4 Things To Do Before You Run Payroll In New Jersey

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Just as PTO varies by state, so do payroll laws. If you’re running a business in New Jersey, you need to know how to run payroll specific to the state’s laws to make sure you have compliant payroll processes.

New Jersey has two payroll taxes: state income tax and state unemployment tax. If your business is subject to tax laws in Newark or Jersey City, you’ll also need to pay payroll taxes to those localities.

Before you start running payroll in New Jersey, brush up on the state’s payroll laws with this helpful guide. 

1. Register Your Business with New Jersey

After setting your business up federally by getting a Federal Employer Identification Number, or FEIN, through the IRS, you can register your business with New Jersey. You’ll need your FEIN to do this.

You’ll use the state’s business registration portal to file your business entity and form NJ-REG online.

Once you have this step complete, you’ll also be able to log into New Jersey’s Division of Taxation portal to file and pay your state withholding and unemployment taxes without needing to register a new account. Your login is simply your taxpayer ID and a PIN or your official business name.

If your business is subject to Newark tax, create a Newark Payroll Tax account. Also, register to file and pay Jersey City payroll taxes if your business falls within the city’s jurisdiction.  

2. Collect New Hire Forms and Report New Hires

After enrolling your business in all the necessary portals, it’s time to get your new hires set up. Every New Jersey new hire should be reported within 20 days of their hire date or rehire date. 

Collect the following from every employee:

  • Federal Form I-9: Form I-9 verifies that your employee is eligible to work within the United States.
  • Federal Form W-4: Form W-4 is for federal tax purposes. Employers use it to confirm how much they should withhold from an employee’s paychecks for federal taxes.
  • New Jersey Form NJ-W4: Similar to federal Form W-4, the NJ-W4 determines an employee’s allowances for tax purposes. However, this form is used specifically for employers to withhold the correct amount of state taxes from employee paychecks.

New Jersey’s new hires get reported through the state’s child support portal, making it easier for the state to comply with child support orders. Register to report new hires through this portal, allowing you to send in new hire information conveniently online.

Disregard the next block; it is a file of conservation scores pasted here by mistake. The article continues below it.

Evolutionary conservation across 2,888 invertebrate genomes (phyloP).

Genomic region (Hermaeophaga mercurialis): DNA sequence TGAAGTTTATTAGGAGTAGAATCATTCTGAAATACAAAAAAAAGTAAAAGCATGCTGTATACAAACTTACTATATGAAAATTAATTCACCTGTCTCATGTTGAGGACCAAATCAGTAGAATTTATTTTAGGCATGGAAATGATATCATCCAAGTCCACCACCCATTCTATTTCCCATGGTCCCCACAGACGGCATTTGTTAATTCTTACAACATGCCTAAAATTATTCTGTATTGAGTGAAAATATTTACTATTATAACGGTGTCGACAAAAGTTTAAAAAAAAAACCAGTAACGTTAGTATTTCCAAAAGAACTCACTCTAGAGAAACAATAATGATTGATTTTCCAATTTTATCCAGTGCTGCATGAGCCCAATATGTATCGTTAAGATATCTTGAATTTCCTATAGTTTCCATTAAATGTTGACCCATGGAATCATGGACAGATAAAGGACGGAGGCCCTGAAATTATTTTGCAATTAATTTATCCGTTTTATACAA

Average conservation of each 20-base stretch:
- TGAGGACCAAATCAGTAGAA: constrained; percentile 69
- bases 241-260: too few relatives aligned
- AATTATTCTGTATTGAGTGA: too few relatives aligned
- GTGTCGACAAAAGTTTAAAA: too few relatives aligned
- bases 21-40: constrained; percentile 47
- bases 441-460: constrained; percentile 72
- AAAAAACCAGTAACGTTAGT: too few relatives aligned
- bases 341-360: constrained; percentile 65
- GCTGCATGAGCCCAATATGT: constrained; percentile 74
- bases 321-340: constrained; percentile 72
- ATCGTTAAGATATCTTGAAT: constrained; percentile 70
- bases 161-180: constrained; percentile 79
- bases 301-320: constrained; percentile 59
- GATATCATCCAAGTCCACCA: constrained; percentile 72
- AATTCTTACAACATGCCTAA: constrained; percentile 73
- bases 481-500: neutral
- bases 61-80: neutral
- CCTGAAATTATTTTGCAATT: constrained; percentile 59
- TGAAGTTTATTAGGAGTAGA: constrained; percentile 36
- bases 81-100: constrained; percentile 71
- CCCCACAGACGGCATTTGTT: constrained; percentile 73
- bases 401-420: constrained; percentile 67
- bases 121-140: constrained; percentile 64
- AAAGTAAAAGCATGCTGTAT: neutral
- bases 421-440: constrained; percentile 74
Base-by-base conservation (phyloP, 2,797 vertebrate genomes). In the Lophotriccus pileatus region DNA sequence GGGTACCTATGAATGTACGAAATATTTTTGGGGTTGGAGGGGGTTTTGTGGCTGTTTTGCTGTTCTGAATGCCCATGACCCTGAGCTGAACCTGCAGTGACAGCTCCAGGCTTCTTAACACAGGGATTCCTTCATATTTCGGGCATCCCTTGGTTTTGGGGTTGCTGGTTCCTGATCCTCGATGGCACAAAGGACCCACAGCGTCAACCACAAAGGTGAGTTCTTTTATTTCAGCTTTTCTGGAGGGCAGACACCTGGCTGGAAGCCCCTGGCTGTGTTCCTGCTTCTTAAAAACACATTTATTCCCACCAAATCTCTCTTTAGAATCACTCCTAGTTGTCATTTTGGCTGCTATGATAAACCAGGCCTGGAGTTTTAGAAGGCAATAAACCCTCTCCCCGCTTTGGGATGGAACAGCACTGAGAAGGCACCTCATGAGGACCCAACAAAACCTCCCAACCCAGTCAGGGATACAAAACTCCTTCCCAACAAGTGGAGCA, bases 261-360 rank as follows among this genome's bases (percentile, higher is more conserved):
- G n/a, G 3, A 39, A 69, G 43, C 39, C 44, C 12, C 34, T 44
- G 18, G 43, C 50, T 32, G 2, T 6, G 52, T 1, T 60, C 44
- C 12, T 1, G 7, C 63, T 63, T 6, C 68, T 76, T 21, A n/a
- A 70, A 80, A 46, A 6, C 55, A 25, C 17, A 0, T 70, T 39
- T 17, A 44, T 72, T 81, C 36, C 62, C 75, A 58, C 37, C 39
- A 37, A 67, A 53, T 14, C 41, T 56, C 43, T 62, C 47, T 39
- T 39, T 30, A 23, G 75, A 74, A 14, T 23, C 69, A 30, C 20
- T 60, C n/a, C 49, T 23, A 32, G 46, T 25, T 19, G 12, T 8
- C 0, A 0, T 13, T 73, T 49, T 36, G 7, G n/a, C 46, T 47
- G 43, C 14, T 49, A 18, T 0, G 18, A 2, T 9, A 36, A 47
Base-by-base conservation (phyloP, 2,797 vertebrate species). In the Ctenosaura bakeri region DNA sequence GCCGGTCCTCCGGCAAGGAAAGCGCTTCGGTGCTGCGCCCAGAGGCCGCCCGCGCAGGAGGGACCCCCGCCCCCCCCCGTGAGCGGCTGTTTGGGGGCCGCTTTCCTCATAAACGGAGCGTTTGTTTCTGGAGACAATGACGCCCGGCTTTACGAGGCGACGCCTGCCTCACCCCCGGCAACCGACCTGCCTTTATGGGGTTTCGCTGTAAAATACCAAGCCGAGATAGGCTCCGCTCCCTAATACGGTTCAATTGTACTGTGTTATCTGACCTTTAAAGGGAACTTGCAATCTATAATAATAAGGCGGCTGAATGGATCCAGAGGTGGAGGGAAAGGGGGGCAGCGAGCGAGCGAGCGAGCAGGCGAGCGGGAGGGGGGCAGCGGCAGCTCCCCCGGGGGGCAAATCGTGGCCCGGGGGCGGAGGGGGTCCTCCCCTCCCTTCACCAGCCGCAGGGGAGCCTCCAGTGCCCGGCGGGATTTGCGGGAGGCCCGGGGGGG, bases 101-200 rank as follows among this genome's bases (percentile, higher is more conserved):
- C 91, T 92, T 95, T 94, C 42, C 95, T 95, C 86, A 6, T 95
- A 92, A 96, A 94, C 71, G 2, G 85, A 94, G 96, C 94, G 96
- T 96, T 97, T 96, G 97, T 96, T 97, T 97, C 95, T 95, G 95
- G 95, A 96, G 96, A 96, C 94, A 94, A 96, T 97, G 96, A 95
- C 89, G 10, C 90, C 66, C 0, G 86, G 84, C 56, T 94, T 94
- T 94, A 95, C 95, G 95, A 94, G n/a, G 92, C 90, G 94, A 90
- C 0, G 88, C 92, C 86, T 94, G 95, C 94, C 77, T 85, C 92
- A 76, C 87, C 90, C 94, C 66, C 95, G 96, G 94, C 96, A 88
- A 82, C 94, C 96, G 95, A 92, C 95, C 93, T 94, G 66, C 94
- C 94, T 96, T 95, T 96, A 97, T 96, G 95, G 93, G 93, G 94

3. Calculate, File, and Pay New Jersey Payroll Taxes

Your next step is collecting time cards to calculate each of your employee’s gross earnings. You’ll use that number to calculate your withholding taxes for state income tax, local payroll tax, and state unemployment taxes.

State Income Tax

All employees who aren’t exempt from New Jersey income tax must have the state’s income tax withheld from their paychecks. New Jersey income tax ranges from 1.5% to 11.8%, depending on the employee’s earnings. 

Remember to take into account the number of allowances an employee has noted on their NJ-W4 form. You’ll also need to look at which boxes are checked in line 2 of the NJ-W4 to determine whether that employee gets taxed at rate “A” or “B.”

Rate “A” is for employees with box 1 or 3 in section 2 checked. Rate “B” is for employees with box 2, 4, or 5 checked, and line 3 is blank.

Use the New Jersey tax withholding rate tables to find out how much to withhold from each paycheck. 

I’ll use an example of an employee, Jill, who gets paid biweekly and earns $2,000 per paycheck. Jill is a single filer with one allowance, so you’ll use rate “A” for her withholdings.

Jill’s income falls within the 6.1% tax bracket, so she gets taxed at $31 plus 6.1% of anything over $1,538. We need to subtract Jill’s one allowance first from her wages for this period. One allowance in New Jersey is $38.40, which we’ll subtract from $2,000, leaving Jill with $1,961.60 in taxable wages.

  • $1,961.60 – $1,538 = $423.60
  • $423.60 x 6.1% = $25.84
  • $25.84 + $31 = $56.84

For this paycheck, we’d withhold $56.84 in state income taxes from Jill’s paycheck.

These taxes must be filed quarterly by April 30th, July 30th, October 30th, and January 30th using the Division of Taxation portal you registered for.